I can hear the peepers in the swamp next to my house and that must mean that spring is here. Everyone is starting to think about getting back to the outdoor activities that they enjoy — hiking, running, sports — all those fun things. Many times, our pets get to come along and participate as well. However, just like us, they can sometimes get hurt and it is important to know what to do when this happens. April is National Pet First-Aid Awareness Month, so here are some tips and techniques you can use when an injury occurs.
The first thing to remember when dealing with any pet which has been injured is that they are often scared and painful and may not act normally. Even a very docile pet can bite or scratch when you try to help them, so you need to protect yourself from being hurt. Wrapping a smaller pet in a towel or blanket will often make them feel more secure and safe. Larger dogs may have to be muzzled so they cannot bite. A fabric belt, scarf, bandana, rope, necktie or pantyhose can be quickly fashioned into a muzzle by looping it around the nose, tying it underneath and then tying it around the back of the head. A dog can breathe through his nose just fine with a muzzle on. The only exception to this is a dog suffering from heat stroke or heat exhaustion. Dogs need to pant to get rid of excess body heat since they cannot sweat. If it is a hot day, make sure you move a muzzled dog to a cool area immediately. Here are some common emergencies that need first aid. Remember, in any of these cases, the first thing you should do is call your veterinarian and get your pet there as quickly as possible.
Bleeding — This is very scary the owner, but most of the time, it looks worse than it is. Even a small amount of blood looks like a gallon when it’s all over your floor. Direct pressure is the best way to control bleeding. Take a clean cloth or gauze and press it firmly over the area. If the blood soaks through, don’t take off the material, just add another layer on top. Feet and ears notoriously bleed a lot because they are always moving. Placing a bandage on the foot or wrapping the ear on top of the head can keep things under control on the drive to your vet’s office.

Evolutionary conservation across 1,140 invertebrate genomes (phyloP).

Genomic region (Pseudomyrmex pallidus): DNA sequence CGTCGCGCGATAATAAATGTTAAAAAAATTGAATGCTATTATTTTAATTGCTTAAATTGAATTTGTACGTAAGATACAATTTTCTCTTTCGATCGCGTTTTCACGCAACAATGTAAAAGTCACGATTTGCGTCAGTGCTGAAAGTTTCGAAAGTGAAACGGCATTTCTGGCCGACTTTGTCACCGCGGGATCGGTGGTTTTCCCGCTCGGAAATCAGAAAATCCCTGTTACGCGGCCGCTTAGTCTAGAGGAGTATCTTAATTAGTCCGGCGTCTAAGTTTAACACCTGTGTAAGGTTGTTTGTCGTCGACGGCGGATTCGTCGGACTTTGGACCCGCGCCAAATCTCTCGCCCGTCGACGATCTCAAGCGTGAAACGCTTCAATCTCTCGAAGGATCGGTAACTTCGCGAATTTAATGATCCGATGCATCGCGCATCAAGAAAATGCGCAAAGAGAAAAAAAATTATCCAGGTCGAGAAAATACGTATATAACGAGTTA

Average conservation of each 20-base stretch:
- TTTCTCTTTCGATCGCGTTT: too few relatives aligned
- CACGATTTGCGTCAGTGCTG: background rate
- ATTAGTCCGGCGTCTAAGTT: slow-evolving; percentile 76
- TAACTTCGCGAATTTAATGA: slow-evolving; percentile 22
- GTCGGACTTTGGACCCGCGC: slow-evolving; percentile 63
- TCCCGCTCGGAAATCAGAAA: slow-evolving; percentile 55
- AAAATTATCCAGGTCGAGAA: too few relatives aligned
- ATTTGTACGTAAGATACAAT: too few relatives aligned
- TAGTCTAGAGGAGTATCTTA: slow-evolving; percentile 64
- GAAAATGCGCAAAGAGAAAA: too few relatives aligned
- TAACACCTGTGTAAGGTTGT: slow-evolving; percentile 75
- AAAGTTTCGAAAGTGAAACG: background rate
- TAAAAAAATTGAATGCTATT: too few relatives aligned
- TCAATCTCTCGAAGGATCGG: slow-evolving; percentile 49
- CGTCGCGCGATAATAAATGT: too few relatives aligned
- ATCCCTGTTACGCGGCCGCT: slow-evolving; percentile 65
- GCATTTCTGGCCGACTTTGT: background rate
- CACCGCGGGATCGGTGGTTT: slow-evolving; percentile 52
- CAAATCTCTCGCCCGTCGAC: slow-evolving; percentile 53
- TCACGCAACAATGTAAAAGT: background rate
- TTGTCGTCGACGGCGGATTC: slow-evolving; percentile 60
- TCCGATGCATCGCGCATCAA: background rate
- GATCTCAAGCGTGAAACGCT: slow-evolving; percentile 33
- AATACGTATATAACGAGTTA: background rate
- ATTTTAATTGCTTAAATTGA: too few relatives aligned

Broken bone — If you think your pet has broken a leg, be very careful when moving him. You can use a blanket as a stretcher if he can’t walk, however, many times, dogs and cats will walk on the other three legs and carry the injured one, so let him find a comfortable position and transport him to your veterinarian for x-rays.
Heat stroke — This condition can be fatal if not treated quickly. Dogs with heat stroke have body temperatures that can soar to 106 or more and will pant extremely hard, have difficulty breathing, salivate and collapse. They should be moved to a cool area and bathed in cool (not cold water), then taken immediately to your veterinarian. Secondary effects of heat stroke may not appear for days, so intensive care is essential.
Hit by Car — There are a wide array of injuries that can occur when a pet is hit by a car. The most immediate issue can be shock. In shock, the body temperature and blood pressure drop, the gums get pale and the heart rate increases. Animals in shock need immediate treatment. The best thing to do after a major trauma is to call your veterinarian, manage any bleeding as described earlier and transport him carefully for treatment. Your veterinarian will be concerned first about stabilizing him and assessing the injuries, so IV fluids, medications for shock, x-rays, bloodwork and even ultrasound may be needed. It can be difficult to leave your pet for intensive care, but quick and thorough diagnostics and treatment are necessary. You can take comfort that the medical team cares about your pet and is there to help him.
Don’t let any of the situations described here dissuade you from having fun in the great outdoors with your pet. Go out there, have a good time and know that you are prepared for an emergency and we are prepared to take care of your four-legged family member.